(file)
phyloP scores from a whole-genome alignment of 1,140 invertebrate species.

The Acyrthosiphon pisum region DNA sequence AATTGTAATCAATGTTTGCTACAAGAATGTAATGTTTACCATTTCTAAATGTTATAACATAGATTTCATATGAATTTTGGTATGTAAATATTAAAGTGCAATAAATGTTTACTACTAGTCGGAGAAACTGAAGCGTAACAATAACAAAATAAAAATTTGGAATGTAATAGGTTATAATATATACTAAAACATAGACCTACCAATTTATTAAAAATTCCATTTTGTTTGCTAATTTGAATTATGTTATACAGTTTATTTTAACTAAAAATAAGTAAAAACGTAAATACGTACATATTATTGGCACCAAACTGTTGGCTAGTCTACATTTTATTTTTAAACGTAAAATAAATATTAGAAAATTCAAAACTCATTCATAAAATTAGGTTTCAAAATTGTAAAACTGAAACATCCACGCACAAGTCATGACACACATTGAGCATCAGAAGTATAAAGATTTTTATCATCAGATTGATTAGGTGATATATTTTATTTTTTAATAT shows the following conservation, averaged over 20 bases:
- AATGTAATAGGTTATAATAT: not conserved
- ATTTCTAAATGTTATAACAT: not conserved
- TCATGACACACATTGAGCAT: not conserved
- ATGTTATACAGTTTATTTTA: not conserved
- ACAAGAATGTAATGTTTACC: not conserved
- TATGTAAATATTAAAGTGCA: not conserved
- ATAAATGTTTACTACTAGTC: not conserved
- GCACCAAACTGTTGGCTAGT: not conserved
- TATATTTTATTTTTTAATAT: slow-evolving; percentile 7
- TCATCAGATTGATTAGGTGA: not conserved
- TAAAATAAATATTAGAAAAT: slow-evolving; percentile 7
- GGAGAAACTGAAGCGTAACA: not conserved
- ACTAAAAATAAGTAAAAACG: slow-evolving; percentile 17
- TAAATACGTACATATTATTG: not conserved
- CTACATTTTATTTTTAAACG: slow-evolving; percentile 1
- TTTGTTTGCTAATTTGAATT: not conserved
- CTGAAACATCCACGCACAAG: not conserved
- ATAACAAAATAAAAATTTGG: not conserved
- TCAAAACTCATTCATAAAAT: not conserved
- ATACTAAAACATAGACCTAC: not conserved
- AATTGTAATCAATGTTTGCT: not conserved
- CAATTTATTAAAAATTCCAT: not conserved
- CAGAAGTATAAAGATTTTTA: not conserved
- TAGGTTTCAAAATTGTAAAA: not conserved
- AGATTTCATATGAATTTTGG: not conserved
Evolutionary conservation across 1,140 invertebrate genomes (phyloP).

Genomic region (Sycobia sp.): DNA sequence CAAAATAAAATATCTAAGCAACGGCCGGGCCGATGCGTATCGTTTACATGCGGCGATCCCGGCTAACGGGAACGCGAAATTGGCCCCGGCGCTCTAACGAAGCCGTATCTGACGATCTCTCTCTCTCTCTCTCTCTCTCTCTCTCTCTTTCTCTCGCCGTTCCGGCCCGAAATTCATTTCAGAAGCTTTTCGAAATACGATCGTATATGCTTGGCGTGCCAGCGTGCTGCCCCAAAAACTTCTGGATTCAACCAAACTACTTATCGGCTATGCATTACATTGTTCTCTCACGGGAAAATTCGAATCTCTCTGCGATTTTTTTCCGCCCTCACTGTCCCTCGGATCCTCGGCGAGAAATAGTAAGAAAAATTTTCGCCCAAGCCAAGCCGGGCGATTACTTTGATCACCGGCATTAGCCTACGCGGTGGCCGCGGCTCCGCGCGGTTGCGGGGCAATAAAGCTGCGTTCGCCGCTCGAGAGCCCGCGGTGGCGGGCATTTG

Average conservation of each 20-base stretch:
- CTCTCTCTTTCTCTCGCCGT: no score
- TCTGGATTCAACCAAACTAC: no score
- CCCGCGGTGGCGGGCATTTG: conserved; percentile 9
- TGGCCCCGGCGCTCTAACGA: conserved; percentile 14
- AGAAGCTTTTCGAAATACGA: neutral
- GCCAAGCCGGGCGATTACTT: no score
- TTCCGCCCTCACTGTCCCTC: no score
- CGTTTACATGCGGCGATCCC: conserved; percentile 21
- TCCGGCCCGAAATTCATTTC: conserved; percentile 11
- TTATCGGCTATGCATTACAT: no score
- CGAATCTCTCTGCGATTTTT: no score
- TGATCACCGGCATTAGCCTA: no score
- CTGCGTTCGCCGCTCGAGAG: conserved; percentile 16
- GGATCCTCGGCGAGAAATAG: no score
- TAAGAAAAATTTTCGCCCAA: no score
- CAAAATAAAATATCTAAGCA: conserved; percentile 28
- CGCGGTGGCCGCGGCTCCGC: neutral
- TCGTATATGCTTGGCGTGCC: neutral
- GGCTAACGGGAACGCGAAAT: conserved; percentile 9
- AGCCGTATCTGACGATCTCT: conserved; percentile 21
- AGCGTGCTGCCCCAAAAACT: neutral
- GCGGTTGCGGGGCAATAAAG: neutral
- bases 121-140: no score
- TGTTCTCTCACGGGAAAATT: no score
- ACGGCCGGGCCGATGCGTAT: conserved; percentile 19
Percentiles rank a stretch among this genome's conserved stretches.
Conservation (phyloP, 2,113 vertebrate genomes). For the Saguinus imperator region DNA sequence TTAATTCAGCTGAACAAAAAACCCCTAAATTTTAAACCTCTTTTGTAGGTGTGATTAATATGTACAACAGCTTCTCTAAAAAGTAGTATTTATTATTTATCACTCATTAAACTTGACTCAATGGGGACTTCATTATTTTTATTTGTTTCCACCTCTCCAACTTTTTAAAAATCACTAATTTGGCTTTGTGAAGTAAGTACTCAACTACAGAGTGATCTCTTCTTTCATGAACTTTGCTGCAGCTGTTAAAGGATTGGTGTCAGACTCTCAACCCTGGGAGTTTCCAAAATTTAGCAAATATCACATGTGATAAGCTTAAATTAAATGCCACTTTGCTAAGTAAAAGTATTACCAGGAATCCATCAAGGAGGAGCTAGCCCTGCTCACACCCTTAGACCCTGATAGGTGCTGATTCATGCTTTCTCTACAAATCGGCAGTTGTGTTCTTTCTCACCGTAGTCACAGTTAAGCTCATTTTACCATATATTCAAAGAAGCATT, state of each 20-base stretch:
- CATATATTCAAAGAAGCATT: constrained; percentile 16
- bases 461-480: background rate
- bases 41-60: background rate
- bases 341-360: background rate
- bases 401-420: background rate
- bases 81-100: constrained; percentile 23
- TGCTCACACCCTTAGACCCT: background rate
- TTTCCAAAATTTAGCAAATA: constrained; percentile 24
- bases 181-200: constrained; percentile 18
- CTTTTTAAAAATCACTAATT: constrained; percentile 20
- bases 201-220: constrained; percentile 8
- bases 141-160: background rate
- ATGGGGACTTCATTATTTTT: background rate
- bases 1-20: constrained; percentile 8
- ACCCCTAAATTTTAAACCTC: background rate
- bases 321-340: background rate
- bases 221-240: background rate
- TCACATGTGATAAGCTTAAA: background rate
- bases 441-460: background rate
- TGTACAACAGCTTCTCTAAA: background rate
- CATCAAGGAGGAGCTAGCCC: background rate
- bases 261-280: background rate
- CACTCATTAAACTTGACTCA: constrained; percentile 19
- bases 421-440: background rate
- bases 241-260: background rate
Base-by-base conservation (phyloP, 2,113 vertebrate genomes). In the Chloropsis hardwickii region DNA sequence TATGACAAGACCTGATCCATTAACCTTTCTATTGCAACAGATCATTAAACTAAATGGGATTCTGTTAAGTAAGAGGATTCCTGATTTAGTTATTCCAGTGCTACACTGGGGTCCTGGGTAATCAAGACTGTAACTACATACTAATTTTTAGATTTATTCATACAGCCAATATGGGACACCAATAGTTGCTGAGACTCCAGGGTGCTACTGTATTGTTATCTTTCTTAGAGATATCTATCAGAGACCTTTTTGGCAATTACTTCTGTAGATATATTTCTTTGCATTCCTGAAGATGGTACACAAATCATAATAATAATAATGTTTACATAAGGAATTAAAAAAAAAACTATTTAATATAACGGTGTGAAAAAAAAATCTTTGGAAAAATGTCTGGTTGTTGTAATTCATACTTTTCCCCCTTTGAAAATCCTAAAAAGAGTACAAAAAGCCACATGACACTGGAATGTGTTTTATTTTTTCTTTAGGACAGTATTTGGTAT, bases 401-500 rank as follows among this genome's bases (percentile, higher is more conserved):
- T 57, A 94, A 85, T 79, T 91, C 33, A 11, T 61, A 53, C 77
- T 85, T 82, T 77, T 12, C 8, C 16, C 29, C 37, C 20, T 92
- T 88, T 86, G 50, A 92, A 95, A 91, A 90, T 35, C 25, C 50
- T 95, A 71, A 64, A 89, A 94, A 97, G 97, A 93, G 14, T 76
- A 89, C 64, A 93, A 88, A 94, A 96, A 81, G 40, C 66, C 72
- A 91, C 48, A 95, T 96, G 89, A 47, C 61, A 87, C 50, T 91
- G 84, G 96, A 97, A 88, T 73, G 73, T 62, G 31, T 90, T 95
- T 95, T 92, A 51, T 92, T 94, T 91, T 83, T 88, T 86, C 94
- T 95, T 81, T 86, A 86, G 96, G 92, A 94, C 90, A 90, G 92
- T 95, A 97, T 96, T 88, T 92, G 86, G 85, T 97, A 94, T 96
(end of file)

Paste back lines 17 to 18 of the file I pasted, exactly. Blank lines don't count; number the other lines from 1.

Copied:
- CTACATTTTATTTTTAAACG: slow-evolving; percentile 1
- TTTGTTTGCTAATTTGAATT: not conserved